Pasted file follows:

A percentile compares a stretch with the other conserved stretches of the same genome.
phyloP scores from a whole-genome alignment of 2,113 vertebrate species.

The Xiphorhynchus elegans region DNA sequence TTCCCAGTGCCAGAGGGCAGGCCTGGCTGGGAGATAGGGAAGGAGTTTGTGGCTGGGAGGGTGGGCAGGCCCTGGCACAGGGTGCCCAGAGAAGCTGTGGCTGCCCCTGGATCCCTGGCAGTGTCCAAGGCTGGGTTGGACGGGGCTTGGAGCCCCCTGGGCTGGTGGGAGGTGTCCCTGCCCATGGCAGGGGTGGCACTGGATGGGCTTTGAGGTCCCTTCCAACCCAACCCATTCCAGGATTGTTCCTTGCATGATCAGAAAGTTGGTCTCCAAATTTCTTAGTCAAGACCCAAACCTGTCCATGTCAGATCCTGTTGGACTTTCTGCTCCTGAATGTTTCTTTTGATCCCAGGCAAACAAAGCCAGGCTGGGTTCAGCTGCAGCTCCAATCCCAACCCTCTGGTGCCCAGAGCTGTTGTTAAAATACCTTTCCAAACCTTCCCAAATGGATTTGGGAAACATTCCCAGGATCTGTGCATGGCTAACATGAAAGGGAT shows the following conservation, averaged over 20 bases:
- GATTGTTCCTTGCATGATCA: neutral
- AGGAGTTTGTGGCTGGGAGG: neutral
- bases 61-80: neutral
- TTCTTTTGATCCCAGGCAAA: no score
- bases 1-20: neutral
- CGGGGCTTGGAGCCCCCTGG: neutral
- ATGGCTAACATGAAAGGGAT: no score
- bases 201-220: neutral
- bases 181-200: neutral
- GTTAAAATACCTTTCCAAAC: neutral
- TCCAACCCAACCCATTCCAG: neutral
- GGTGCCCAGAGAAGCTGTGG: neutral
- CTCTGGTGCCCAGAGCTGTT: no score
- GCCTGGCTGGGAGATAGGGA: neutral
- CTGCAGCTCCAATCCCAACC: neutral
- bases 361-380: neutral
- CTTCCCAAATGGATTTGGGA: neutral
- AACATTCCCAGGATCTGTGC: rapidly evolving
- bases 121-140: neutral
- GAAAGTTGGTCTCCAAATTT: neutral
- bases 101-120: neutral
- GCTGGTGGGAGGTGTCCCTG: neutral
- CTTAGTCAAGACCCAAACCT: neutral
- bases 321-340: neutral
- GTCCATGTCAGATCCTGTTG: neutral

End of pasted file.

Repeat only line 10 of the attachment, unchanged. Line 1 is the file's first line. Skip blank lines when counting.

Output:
- ATGGCTAACATGAAAGGGAT: no score